Research Advance Publication
Repeated Nitrogen Dioxide Exposures and Eosinophilic Airway Inflammation in Asthmatics: A Randomized Crossover Study
This EHP Advance Publication article has been peer-reviewed, revised, and accepted for publication. EHP Advance Publication articles are completely citable using the DOI number assigned to the article. This document will be replaced with the copyedited and formatted version as soon as it is available. Through the DOI number used in the citation, you will be able to access this document at each stage of the publication process.
Citation: Ezratty V, Guillossou G, Neukirch C, Dehoux M, Koscielny S, Bonay M, Cabanes PA, Samet JM, Mure P, Ropert L, Tokarek S, Lambrozo J, Aubier M. Repeated Nitrogen Dioxide Exposures and Eosinophilic Airway Inflammation in Asthmatics: A Randomized Crossover Study. Environ Health Perspect; http://dx.doi.org/10.1289/ehp.1307240.
Received: 18 June 2013
Accepted: 15 April 2014
Advance Publication: 18 April 2014
For materials with complex tables, EHP offers “Alt 508″ versions optimized for use with screen-reading software.
Background: Nitrogen dioxide (NO2), a ubiquitous atmospheric pollutant, has been reported to enhance the asthmatic response to allergen through eosinophilic activation in the airways. The effect of NO2 on inflammation without exposure to allergen is poorly studied.
Objectives: We investigated whether repeated peaks of NO2, at various realistic concentrations, induce changes in airway inflammation in asthmatics.
Methods: 19 nonsmoker asthmatics were exposed at rest in a double-blind, crossover study, in randomized order, to 200 ppb NO2, or 600 ppb NO2, or clean air for 1×30 min day 1, and 2×30 min day 2. The three series of exposures were separated by 2 weeks. Inflammatory response in sputum was measured 6 hours (day 1), 32 hours (day 2), and 48 hours (day 3) after first exposure and compared to baseline measured twice 10 to 30 days before.
Results: Compared to baseline, the percentage of eosinophils in sputum increased by 57% after 600 ppb NO2 (P=0.003) but did not change significantly after 200 ppb. The slope of the association between the percentage of eosinophils and NO2 exposure level was significant (p=0.04). Eosinophil cationic protein (ECP) in sputum was highly correlated with eosinophil count and increased significantly after exposure to 600 ppb NO2 (p=0.001). Lung function assessed daily was not affected by NO2.
Conclusions: To our knowledge, this is the first study on repeated NO2 peaks performed without allergen exposure that demonstrates a dose-related effect on airway eosinophilic inflammation in asthmatics.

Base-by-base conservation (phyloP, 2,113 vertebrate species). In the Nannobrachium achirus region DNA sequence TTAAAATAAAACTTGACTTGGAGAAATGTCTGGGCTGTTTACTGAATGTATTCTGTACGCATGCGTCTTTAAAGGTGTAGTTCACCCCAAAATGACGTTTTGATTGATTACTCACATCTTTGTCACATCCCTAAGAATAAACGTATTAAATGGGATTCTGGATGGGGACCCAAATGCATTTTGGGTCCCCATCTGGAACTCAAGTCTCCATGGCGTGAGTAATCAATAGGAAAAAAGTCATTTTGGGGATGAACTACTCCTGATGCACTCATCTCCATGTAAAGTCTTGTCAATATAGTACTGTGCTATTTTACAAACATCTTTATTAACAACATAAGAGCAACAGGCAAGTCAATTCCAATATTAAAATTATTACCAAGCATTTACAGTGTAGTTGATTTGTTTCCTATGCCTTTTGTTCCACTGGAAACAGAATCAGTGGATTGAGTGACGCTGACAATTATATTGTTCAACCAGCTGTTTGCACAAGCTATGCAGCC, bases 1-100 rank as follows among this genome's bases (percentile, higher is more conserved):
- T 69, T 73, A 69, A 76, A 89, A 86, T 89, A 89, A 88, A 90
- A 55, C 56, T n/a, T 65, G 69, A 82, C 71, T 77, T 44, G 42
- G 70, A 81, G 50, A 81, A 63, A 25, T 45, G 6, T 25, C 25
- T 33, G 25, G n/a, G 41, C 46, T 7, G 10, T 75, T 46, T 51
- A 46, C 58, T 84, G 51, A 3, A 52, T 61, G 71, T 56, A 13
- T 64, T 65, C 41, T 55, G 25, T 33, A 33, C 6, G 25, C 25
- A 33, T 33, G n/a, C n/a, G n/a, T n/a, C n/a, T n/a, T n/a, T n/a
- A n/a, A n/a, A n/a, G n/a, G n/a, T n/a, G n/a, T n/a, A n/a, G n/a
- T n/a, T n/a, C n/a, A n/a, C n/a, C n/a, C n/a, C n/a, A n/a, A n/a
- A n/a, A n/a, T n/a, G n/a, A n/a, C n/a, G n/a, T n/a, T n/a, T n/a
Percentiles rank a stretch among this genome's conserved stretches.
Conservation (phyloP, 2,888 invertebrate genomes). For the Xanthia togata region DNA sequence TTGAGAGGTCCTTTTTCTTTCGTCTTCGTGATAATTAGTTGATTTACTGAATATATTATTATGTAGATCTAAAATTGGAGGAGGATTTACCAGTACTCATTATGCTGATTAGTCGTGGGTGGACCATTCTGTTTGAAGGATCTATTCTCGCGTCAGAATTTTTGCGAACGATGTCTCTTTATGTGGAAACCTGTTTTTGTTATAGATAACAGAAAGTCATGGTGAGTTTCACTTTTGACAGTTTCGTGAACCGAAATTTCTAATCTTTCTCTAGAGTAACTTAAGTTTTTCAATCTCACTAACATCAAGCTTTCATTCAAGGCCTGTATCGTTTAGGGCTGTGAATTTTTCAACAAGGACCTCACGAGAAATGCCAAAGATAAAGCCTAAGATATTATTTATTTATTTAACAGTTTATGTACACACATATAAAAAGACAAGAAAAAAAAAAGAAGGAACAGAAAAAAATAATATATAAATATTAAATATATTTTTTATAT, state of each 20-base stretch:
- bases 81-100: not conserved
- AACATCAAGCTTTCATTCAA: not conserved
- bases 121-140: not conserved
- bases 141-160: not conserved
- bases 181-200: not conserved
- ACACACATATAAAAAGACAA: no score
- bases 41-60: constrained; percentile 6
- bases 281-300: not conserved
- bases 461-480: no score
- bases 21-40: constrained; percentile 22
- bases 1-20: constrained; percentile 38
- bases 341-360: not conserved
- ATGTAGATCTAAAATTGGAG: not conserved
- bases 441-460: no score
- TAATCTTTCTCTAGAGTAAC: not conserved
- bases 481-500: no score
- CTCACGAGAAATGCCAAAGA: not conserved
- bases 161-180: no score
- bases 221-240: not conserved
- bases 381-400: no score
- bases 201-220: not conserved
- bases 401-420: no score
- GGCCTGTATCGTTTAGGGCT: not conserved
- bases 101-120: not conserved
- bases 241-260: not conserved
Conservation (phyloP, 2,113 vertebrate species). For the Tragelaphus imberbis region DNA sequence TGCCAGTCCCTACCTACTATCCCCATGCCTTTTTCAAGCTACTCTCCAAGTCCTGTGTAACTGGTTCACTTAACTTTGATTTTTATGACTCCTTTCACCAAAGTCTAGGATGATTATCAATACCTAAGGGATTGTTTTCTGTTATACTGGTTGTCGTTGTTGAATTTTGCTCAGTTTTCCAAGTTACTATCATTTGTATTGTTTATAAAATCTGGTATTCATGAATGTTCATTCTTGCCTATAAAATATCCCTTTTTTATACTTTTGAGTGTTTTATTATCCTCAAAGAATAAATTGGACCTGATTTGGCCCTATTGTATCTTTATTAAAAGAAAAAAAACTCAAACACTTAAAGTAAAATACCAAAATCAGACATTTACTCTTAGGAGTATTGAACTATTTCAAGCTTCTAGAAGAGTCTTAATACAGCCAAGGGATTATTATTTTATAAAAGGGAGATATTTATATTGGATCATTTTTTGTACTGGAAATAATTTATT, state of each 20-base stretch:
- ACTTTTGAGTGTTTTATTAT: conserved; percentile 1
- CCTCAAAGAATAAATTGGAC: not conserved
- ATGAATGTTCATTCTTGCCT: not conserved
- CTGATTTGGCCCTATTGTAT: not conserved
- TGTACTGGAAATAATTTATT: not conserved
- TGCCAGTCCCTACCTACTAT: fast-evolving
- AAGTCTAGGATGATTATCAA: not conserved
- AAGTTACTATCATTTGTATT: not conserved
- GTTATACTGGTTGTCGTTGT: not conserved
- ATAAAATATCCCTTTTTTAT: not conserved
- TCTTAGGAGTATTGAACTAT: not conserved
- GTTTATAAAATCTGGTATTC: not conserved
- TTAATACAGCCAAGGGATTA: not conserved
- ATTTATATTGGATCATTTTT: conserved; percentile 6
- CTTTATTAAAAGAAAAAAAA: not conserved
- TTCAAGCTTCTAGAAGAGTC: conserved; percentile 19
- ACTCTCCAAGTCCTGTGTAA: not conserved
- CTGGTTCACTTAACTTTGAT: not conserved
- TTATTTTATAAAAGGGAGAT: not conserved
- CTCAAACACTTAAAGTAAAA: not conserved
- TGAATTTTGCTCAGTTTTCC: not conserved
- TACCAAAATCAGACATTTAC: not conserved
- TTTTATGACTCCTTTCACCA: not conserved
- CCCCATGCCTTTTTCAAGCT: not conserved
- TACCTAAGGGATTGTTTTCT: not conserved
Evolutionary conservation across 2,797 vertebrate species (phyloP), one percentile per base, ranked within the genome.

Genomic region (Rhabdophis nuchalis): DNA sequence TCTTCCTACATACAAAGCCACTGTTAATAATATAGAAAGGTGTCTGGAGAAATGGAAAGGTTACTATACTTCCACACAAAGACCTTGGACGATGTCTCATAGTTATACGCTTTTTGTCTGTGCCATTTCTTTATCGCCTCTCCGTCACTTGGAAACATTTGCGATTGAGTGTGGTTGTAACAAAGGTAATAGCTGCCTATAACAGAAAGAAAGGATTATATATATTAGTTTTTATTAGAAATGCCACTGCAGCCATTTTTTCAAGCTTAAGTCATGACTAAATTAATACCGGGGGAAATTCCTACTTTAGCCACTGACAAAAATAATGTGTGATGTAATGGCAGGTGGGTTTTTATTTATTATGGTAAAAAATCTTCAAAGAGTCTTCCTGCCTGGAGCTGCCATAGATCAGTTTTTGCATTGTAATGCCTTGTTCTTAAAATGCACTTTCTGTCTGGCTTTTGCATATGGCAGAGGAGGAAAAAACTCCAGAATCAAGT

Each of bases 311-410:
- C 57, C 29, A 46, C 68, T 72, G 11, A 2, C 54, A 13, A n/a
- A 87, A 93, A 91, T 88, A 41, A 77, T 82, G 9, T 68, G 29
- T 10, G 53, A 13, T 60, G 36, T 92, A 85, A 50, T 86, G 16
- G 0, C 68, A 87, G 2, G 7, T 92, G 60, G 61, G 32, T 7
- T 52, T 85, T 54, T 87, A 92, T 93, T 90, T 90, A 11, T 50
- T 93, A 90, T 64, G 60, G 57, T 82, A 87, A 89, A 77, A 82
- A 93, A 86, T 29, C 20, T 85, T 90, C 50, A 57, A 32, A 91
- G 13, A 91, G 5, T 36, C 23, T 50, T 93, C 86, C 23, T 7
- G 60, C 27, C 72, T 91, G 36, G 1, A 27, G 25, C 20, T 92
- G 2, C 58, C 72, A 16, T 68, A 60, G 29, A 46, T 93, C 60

CEHN July 2014 Article of the Month
“Outdoor Formaldehyde and NO2 Exposures and Markers of Genotoxicity in Children Living Near Chipboard Industries” (Environ Health Perspect; DOI:10.1289/ehp.1307259) has been selected by the Children’s Environmental Health Network (CEHN) as its July 2014 Article of the Month. These CEHN summaries discuss the potential policy implications of current children’s environmental health research.
Sign Up to Receive E-mail Alerts
Recent Advance Publications
- Prenatal Organochlorine and Methylmercury Exposure and Memory and Learning in School-Age Children in Communities Near the New Bedford Harbor Superfund Site, Massachusetts
- Ligand Binding and Activation of PPARγ by Firemaster® 550: Effects on Adipogenesis and Osteogenesis in Vitro
- Effects of Developmental Activation of the AhR on CD4+ T-Cell Responses to Influenza Virus Infection in Adult Mice
- Prenatal and Postnatal Serum PCB Concentrations and Cochlear Function in Children at 45 Months of Age
- Variability in Temperature-Related Mortality Projections under Climate Change
- Environmental Health Research Recommendations from the Inter-Environmental Health Sciences Core Center Working Group on Unconventional Natural Gas Drilling Operations
- Residential Greenness and Birth Outcomes: Evaluating the Influence of Spatially Correlated Built-Environment Factors
- EHPNoonNews: Pennsylania's complicated groundwater contamination http://t.co/M1eoNBJgWD @livingonearth
- EHPNoonNews: Cleaning up contaminated lands on Long Island http://t.co/qGOZgezRTg @newsday
- EHPNoonNews: Vibrio infections on the Chesapeake Bay http://t.co/HX2vf4CJGp @washingtonpost
- EHPNoonNews: CDC's Environmental Public Health Tracking Network in action http://t.co/VXJY2AtLHC @cdcgov
- Trending EHP news this week: Rethinking sterile: the hospital microbiome http://t.co/AU6rVNREbi